OCALA, Fla., November 21, 2013 — Since this month marked the fifty year anniversary of President John F. Kennedy’s assassination, many have discussed the how and why of his death.
The Warren Commission seems to have answered fewer and fewer questions as time rolled on. Today, the Commission is held in low regard by many academics and conspiracy theorists alike.
Some say that Kennedy was murdered by a Fidel Castro-backed hit team. Others claim Kennedy aggravated American intelligentsia so much that its leading members conspired to destroy him. Yet more believe his successor, Vice President Lyndon B. Johnson, had something to do with the execution.
It has even been claimed that Kennedy was killed by accident. That would really cast a damper on Commission devotees and conspiracy theorists alike.
Not long after Johnson completed his final term in 1969, he was interviewed by CBS News legend Walter Cronkite. Kennedy’s death ultimately entered the conversation. Johnson asked that certain words of his not be aired, and they weren’t until several years later.
Considering these words, one can see why.
Johnson: “I can’t honestly say that I’ve ever been completely relieved of the fact that there might have been international connections.”
Cronkite: “You mean you still feel that there might, might have been?”
Johnson: “Well, I have not completely discounted.”
Cronkite: “Well, that would seem to indicate that you don’t have full confidence in the Warren Commission report.”
Johnson: “No, no. I think the Warren Commission study and — I think, first of all, it was composed of the ablest, most judicious, bipartisan men in this country. Second, I think they only had one objective and that was the truth. Third, I think they were competent and did the best they could, but I don’t think that they or me or anyone else is always, absolutely sure of every thing that might have motivated Oswald or others that could have been involved.”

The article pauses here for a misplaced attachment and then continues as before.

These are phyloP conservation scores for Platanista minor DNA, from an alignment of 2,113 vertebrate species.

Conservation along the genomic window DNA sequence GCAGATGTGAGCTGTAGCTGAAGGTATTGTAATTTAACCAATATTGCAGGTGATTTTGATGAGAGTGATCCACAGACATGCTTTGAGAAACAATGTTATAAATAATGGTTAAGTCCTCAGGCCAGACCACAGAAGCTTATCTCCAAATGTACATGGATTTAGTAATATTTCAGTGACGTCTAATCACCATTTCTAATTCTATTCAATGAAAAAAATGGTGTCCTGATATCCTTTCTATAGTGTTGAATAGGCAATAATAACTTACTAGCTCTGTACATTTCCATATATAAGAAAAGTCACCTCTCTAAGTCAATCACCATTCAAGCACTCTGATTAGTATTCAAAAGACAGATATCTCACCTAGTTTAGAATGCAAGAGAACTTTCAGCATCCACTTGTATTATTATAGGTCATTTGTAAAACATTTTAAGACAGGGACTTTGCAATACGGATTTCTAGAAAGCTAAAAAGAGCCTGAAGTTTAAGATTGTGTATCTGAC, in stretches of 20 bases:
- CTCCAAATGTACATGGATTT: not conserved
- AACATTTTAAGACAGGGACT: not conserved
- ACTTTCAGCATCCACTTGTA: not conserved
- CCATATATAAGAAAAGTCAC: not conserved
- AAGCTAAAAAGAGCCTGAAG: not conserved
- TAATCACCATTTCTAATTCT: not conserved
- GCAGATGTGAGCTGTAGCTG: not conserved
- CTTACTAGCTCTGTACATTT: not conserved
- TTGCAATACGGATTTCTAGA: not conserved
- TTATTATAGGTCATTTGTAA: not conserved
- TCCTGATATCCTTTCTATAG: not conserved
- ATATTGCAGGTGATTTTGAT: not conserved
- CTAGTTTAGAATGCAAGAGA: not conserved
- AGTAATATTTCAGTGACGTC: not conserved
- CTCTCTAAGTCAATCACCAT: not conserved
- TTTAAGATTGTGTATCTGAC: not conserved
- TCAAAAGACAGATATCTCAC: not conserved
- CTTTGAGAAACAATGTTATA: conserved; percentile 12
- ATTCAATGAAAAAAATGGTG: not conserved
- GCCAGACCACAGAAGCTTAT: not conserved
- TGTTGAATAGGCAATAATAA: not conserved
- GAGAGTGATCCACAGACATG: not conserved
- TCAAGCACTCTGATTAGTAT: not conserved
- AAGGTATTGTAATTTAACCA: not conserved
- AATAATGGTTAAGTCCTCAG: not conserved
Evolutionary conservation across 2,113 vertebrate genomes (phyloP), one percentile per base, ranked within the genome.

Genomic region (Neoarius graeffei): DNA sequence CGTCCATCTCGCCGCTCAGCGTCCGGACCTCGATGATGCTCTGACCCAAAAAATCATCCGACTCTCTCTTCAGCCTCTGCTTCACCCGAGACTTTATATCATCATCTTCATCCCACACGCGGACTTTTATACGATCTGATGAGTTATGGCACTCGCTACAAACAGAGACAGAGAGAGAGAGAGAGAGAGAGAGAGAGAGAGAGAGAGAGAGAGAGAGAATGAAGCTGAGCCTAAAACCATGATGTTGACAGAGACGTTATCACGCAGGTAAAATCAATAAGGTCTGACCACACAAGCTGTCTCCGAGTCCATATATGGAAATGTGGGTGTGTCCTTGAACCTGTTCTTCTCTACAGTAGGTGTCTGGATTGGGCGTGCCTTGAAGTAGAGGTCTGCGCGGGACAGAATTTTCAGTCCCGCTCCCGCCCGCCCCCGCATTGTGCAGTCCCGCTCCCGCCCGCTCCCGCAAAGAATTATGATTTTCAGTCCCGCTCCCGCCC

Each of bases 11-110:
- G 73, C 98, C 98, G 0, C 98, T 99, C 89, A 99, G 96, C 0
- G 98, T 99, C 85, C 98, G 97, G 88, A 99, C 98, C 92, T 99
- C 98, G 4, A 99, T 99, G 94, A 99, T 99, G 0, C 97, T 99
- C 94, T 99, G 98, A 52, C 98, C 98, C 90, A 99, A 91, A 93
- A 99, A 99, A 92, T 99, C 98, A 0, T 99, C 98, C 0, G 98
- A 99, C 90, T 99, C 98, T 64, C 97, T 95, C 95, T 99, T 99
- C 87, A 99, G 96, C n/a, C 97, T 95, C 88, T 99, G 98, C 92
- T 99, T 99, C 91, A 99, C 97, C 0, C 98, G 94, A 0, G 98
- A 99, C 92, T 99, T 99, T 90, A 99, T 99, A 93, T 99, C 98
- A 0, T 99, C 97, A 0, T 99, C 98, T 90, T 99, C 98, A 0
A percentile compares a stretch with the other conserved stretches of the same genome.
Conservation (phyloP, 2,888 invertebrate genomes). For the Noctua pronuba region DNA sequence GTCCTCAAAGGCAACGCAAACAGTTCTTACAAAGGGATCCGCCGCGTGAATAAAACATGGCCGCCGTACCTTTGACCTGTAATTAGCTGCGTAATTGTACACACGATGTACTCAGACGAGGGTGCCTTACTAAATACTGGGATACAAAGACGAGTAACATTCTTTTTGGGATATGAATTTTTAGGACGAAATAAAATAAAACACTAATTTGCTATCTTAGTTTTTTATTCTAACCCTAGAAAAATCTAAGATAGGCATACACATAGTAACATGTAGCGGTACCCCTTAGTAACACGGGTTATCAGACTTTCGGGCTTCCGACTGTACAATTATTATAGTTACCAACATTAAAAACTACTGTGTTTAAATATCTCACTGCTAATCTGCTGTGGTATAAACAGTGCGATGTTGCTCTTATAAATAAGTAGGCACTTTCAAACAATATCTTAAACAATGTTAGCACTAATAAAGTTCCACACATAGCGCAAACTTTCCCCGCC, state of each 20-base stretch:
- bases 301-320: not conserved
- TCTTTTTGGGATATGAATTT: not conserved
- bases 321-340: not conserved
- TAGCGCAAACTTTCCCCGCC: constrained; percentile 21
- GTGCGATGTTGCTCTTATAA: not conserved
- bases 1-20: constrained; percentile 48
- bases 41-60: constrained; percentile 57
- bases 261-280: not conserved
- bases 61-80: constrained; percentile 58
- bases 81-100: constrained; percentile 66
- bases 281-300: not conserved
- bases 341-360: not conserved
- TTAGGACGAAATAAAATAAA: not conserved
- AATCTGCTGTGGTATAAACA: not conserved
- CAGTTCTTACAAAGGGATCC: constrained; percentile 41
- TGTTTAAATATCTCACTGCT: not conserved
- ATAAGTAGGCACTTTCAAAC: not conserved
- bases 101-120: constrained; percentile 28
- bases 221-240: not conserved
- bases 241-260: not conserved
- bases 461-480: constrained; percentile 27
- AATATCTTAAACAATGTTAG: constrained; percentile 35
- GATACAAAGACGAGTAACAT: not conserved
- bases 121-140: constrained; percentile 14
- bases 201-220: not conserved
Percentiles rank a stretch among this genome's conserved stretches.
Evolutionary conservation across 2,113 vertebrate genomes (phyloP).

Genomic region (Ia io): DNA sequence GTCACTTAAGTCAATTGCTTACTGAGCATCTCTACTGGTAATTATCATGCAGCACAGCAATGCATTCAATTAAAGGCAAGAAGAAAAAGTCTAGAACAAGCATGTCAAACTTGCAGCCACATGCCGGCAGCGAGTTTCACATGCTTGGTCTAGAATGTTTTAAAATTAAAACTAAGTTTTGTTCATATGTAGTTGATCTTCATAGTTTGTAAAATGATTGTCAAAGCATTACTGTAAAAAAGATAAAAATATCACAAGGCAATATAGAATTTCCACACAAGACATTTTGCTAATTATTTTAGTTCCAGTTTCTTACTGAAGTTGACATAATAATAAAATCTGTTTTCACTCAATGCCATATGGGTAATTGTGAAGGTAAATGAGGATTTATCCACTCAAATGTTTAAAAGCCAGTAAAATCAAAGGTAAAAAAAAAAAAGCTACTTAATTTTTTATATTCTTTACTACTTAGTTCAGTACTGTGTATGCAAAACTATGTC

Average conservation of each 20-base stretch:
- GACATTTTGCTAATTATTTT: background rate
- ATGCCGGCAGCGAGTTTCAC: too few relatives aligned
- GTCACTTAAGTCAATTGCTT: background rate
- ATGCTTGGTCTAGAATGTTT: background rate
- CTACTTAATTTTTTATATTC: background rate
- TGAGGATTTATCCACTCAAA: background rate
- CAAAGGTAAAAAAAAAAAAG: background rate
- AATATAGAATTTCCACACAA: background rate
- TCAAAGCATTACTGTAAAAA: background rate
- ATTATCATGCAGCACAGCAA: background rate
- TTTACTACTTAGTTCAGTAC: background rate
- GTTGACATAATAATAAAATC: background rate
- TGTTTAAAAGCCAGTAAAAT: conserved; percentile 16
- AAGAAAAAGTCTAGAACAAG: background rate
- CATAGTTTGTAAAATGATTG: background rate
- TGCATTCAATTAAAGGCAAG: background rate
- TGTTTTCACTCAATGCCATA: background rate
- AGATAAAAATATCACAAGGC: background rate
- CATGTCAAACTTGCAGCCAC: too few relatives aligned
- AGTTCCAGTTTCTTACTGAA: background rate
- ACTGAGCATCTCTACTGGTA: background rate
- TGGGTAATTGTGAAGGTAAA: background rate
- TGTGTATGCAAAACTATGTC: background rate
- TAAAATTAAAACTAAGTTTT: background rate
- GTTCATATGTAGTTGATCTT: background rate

Whatever the case might be, this much is for certain: Lots of witnesses to the Kennedy slaying died under mysterious circumstances in a short period of time. Officially, these deaths are unrelated; a giant web of coincidences.
In 1973, a very controversial film was released concerning the Kennedy assassination. Despite featuring Burt Lancaster and a host of others, the Hollywood establishment avoided it like the plague. Titled “Executive Action”, the movie theorized that Kennedy was targeted by a consortium of wealthy businessmen and high-ranking bureaucrats.
Lee Harvey Oswald is not portrayed as the lone gunman, but a troubled young man framed by far more skilled operatives. At the end, something very interesting, and indisputably factual, is mentioned.
Richard Charnin of LewRockwell.com explained that The Sunday Times of London enlisted an actuary who “calculated the odds of 18 material witnesses dying within three years of the JFK assassination. as 1 in 100,000 TRILLION. Assuming the data and calculation methodology were essentially correct, then it was clear proof of a conspiracy and refuted the Warren Commission conclusion that Oswald was the lone assassin.
“There has been much controversy about the actuary’s calculation. Apparently, no one at the Sunday Times even remembers the actuary’s name. And even more strange, the Times editor did not provide the 1977 House Select Committee on Assassinations (HSCA) the actuary’s calculation assumptions or methodology. The editor claimed that the problem was not clearly defined and therefore the calculation of the odds was suspect. This analysis indicates that the calculation was essentially correct – and that the editor’s response to HSCA was misleading and incomplete.”
Above all else, it stands that there is no clear explanation or motivation for why Kennedy was murdered. The number of plausible theories floating around prove this beyond the shadow of a doubt.
What seems certain is that the world will never know the absolute truth. In an odd sort of way, this might be for the best. Who knows about the names behind Kennedy’s demise? If the public learned, then images of beloved, and surely long gone, national heroes may be sullied forever.
The aesthetically pleasing distortions of our time would morph into an ugly, accurate portrait of power gone mad.
Accepting a story that rests on one-in-100,000 trillion odds is the price for peace of mind.
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